The bastion of responsibility has always been our commitment to universal education exhibited through community-based school systems that gradually expanded to include everyone–until trumped by “choice,” that mask for greed (and racism, if truth be told) portrayed as an individual right. The commitment to responsibility was manifest through the vaccination programs that we all accepted the need for (and that were executed through schools), programs now also being weakened through “choice.” No longer are we willing to admit that there are times when the only way the individual can survive is through the group.

If we are going to right the balance between individual and society, schools (and colleges) are a good place to start. And, within them, we can begin by reasserting the importance of teachers as leaders–and not as employees. Teachers–career teachers and not parachuted-in instructors from Teach For America (who stay in the community only for a short period)–are part of their communities and reflect those communities. When they are trusted and respected within those communities, they strengthen them.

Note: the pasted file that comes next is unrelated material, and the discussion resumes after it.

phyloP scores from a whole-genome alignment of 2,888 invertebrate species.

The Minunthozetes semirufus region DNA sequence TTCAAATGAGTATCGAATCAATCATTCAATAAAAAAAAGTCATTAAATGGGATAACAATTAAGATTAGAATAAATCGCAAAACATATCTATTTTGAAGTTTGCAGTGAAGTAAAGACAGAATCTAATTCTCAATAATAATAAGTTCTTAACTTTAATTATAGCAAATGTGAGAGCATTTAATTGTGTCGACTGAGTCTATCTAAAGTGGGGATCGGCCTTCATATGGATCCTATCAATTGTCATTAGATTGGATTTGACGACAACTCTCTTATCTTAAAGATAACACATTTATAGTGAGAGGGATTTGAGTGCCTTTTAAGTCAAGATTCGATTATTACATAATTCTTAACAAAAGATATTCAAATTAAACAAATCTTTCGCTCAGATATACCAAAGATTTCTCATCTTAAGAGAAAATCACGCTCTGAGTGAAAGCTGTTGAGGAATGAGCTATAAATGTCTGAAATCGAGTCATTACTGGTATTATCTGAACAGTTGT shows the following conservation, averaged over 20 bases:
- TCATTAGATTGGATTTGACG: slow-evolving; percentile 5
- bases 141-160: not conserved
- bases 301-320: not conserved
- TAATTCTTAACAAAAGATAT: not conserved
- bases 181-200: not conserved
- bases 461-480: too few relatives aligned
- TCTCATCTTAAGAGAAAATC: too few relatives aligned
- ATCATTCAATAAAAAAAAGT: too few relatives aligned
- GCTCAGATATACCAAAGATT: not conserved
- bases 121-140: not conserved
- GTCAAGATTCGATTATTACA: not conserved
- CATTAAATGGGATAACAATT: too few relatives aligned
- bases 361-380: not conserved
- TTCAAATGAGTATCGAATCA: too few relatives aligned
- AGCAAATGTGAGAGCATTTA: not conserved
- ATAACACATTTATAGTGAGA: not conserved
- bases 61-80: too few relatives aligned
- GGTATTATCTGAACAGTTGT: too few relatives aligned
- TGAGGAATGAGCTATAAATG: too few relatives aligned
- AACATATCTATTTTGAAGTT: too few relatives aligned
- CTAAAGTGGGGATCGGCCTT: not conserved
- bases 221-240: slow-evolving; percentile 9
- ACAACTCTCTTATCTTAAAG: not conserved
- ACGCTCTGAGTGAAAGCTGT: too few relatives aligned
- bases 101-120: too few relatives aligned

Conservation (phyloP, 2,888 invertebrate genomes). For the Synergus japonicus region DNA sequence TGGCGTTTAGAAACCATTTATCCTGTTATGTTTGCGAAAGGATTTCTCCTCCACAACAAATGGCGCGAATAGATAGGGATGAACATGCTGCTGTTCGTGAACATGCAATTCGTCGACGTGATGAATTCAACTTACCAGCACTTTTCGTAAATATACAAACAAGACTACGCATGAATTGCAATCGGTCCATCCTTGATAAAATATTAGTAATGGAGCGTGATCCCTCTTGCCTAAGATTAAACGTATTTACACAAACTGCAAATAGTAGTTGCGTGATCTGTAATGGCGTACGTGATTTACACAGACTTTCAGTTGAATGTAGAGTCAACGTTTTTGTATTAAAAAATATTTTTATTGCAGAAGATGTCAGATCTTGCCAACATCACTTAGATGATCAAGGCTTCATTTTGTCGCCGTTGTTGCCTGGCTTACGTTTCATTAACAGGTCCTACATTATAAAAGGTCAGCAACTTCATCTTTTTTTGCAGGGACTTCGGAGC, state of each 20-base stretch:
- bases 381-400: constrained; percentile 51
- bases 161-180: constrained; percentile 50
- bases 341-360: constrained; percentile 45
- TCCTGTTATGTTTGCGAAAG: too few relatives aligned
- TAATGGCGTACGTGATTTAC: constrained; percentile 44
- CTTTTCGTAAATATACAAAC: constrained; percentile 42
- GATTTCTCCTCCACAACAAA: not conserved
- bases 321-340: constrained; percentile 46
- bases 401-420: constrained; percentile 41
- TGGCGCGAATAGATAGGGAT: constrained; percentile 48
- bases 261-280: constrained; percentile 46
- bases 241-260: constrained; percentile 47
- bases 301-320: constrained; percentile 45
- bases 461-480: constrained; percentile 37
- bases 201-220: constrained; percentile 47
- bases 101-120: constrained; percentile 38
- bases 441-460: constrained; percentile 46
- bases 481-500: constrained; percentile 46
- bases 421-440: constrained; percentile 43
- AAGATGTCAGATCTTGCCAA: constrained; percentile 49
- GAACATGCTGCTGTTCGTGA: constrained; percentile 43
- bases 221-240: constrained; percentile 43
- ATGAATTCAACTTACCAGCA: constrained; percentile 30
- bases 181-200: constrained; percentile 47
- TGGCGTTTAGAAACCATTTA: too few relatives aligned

The attacks on teachers, this past generation, have resulted from the “organized irresponsibility” of those who see ways to profit, if schools are removed from public control and funding and who don’t care a whit for the common weal, and of those who don’t believe in universal education–at least, not for their own kids (who shouldn’t have to mingle with them, whichever them bothers the parents) but see each as being for themselves alone. Both groups mistrust unions, for unions are inherently communitarian and have always attempted to balance the desires of the few with the power of the many. And unions have been a bastion for our teachers (not to mention the wider community).